BOOK’D| SHUBNUM KHAN

Shubnum Khan is an author and artist I found via author Ayobami Adebayo. I’m also currently reading and enjoying her debut novel, Onion Tears about three generations of Muslim women living in South Africa. Onion Tears is suffused with loving and mouth watering descriptions of Indian cuisine as one of the protagonists believes in food as a love language.

In this interview, Shubnum shares the moment in her childhood when she realized the power of reading, how reading affects her writing, what she wishes more South Africans knew and two books that have impacted her life. Shubnum’s interview is one of my favorites so far and I’ll definitely be looking up her recommendations! Enjoy!


1. What are you currently reading? Do you usually read more than one book at a time?

I’m currently reading Zukiswa Wanner’s new book, Hardly Working, a Travel Memoir of Sorts, I’ve just started Kamila Shamsie’s Home Fire and I’m trying to finish Anna Karenina for a long time (for the last two years!).

2. Have you always been a reader? What is the first book you remember ever reading? What drew you into reading/why do you read?

Yes! When I was little my eldest sister would take me to the library and read the books we borrowed at night. She was very studious and she would sleep promptly at 9pm and I would have to wait until the next night to for her to continue the story. I still recall one night sitting with a copy of Roald Dahl’s The Giraffe, The Pelly and Me desperately wanting to know what happened next but she had gone to sleep. I remember sitting with the book on my lap and wishing I could make sense of the squiggles on the page so that I knew what happened next. I suppose at 4 or 5 years old that was my first understanding of the power of reading.

When I was little my eldest sister would take me to the library and read the books we borrowed at night. She was very studious and she would sleep promptly at 9pm and I would have to wait until the next night to for her to continue the… Click To Tweet

3. What is your philosophy on reading? (for example, some people have to finish every book they start)

I don’t know if I have a philosophy per se but I do try to finish what I start (which explains why I’m still trying to finish Anna Karenina two years on). While I don’t like half-finished jobs I do have some half-finished books in the house (which I plan to finish someday!).

4. How often do you read? And how do you fit it into your day?

To be honest I was a bad reader for a good few years and I believe it was why I struggled with my writing. The world just became very distracting especially because of computers and the internet. In fact I’m still easily distracted but because of my work I meet many inspiring writers and I realised if I want to take what I do seriously I have to read more. My best writer friends are the best readers. So now I try to read everyday; I’ve become a lot more conscientious about it. I set goals on Goodreads and so on to keep me on track. I still don’t think I make enough time to read but I’m trying.

Shubnum Khan on reading and writing in a world of distractions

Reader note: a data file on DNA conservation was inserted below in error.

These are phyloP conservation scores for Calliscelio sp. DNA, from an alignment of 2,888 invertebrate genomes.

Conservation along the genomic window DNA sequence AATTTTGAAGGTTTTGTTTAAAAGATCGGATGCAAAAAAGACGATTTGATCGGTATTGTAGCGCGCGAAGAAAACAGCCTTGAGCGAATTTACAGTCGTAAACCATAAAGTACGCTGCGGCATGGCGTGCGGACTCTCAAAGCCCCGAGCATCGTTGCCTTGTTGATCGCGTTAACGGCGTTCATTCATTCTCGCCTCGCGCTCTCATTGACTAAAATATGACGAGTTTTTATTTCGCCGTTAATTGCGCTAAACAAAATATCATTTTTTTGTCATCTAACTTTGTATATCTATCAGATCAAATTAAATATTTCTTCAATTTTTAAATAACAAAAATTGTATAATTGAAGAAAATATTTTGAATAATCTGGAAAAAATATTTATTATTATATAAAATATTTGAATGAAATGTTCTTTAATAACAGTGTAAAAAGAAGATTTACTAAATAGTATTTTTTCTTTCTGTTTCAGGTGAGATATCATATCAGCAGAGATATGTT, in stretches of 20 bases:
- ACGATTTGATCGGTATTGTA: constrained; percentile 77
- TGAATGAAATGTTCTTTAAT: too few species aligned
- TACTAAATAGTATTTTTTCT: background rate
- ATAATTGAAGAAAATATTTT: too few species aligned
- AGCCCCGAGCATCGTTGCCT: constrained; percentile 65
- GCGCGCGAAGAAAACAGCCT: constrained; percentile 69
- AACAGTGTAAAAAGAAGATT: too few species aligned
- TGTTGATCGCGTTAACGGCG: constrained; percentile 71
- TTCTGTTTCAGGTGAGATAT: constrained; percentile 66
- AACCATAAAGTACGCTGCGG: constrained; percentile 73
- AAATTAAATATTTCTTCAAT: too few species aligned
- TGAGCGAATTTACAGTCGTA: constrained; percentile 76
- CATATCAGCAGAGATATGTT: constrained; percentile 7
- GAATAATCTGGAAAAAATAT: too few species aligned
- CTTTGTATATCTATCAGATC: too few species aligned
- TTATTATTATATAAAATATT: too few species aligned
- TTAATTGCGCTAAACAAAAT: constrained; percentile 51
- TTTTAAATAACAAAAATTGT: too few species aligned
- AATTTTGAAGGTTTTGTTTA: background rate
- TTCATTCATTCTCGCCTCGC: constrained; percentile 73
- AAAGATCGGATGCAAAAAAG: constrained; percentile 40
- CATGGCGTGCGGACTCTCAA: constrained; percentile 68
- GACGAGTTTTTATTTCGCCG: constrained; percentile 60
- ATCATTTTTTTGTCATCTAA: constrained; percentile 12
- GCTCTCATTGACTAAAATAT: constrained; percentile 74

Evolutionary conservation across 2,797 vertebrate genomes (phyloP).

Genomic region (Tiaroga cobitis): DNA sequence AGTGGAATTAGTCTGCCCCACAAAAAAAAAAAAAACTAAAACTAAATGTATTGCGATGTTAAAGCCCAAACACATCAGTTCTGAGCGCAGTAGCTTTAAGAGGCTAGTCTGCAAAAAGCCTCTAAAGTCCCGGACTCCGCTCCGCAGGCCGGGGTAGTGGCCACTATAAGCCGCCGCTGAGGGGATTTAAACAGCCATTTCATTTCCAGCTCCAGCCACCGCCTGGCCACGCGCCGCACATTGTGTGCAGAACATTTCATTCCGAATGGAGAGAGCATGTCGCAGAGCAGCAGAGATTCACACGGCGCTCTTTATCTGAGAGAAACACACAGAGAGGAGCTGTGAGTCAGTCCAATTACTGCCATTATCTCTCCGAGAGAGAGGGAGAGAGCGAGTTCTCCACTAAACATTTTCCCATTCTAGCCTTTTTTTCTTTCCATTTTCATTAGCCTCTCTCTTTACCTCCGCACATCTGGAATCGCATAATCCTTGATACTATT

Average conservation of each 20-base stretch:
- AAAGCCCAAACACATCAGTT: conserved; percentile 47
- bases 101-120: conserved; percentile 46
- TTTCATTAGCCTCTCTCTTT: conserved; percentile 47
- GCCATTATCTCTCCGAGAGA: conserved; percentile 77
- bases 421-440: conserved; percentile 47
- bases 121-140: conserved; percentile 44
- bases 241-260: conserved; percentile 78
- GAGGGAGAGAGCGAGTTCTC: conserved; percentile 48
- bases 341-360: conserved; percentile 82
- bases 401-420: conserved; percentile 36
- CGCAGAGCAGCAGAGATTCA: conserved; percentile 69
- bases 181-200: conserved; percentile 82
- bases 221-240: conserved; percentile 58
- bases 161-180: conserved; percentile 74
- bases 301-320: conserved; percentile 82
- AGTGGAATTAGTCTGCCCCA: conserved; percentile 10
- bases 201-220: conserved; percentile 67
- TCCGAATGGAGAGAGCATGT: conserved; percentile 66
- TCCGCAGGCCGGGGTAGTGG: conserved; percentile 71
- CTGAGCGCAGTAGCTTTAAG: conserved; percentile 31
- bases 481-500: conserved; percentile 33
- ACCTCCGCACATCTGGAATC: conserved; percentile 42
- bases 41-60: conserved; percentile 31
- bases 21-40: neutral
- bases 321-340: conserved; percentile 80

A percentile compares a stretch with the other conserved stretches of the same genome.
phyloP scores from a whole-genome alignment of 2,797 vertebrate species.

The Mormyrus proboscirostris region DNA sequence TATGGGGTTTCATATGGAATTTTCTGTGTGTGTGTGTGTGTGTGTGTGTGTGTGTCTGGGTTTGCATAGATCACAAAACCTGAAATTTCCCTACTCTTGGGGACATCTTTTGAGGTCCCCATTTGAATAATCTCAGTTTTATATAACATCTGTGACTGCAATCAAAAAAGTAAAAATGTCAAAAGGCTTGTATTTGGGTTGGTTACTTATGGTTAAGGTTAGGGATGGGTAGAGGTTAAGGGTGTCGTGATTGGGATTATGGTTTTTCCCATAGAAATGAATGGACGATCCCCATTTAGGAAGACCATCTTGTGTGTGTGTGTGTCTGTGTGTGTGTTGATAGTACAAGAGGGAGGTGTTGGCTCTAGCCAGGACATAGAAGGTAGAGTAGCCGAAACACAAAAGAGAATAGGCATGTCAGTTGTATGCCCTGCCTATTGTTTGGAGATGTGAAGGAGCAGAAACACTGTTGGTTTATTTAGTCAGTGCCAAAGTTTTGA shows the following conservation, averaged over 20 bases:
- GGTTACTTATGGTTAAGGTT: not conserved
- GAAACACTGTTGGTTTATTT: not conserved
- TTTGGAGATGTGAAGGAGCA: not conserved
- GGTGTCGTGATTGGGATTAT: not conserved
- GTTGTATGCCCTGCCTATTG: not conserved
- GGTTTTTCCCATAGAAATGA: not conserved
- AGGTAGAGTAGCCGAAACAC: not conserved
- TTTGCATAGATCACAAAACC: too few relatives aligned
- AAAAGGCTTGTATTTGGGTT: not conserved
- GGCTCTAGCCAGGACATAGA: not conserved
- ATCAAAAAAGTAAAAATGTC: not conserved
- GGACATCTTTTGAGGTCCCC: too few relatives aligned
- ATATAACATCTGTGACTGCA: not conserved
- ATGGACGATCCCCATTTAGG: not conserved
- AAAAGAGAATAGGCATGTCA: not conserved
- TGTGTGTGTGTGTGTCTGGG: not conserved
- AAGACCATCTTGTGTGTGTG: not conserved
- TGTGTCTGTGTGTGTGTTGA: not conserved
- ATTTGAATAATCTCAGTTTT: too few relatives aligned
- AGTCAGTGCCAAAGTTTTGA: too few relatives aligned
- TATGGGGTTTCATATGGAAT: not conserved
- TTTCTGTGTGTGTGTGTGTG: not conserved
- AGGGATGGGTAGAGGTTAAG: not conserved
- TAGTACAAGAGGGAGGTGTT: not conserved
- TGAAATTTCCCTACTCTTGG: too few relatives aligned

To be honest I was a bad reader for a good few years and I believe it was why I struggled with my writing. The world just became very distracting especially because of computers and the internet. - @shubnumkhan Click To Tweet

5. Where do you like to read? Where’s the weirdest place you’ve ever read a book?

I like to read in the morning while eating breakfast on my desk. I’d like to build up a habit of reading before I sleep but I think I need a better night lamp and more self- discipline. The weirdest place? I’m not sure, I guess secretly reading on my lap at school while a lesson was going on was pretty risque. Although the teachers that noticed never seemed to complain!

6. What makes a good book, in your opinion?

An author who firmly believes in the world they’ve created. They know the voice, the language the shape and breath of their world and the reader recognises it immediately.

7. Who are your favorite authors to read?

Arundhati Roy, Toni Morrison, Chimamanda Ngozi Adichie, Sindiwe Magona, Susan Abulhawa, Kazuo Ishiguro amongst numerous others.

8. What is a book or who is an author you wish more people knew about/read?

It’s not a specific author or book but just something I wish more South Africans knew; we have some amazing local books and there’s this impression that local books are not good; I wish more South Africans would read local books. A good example of this is Sisonke Msimang’s recently released Always Another Country about being a child of exile and returning back to South Africa. It’s current, relatable and great writing.

I wish more South Africans knew that we have some amazing local books. There’s this impression that local books are not good. I wish more South Africans would read local books. - @shubnumkhan Click To Tweet

9. E-book, audiobook or paper? How do you feel about making notes/highlighting books?

Paper over E-book! Friends have always been trying to talk me into a buying a Kindle but I just can’t; I’m already working on a screen all day and I just don’t want another one. So much of the world is disappearing into technological representations of what they are; I just want to enjoy something physical I can move and feel (and highlight and make notes!) on.

Shubnum Khan on reading and writing in a distracting world

Paper over Ebooks!... So much of the world is disappearing into technological representations of what they are; I just want to enjoy something physical I can move and feel (and highlight and make notes!) on. Click To Tweet

I have to admit I’ve only recently tried audio books so I can’t say I’ve fully given them a chance but they seem like a great idea for multitasking events like driving and getting some reading done.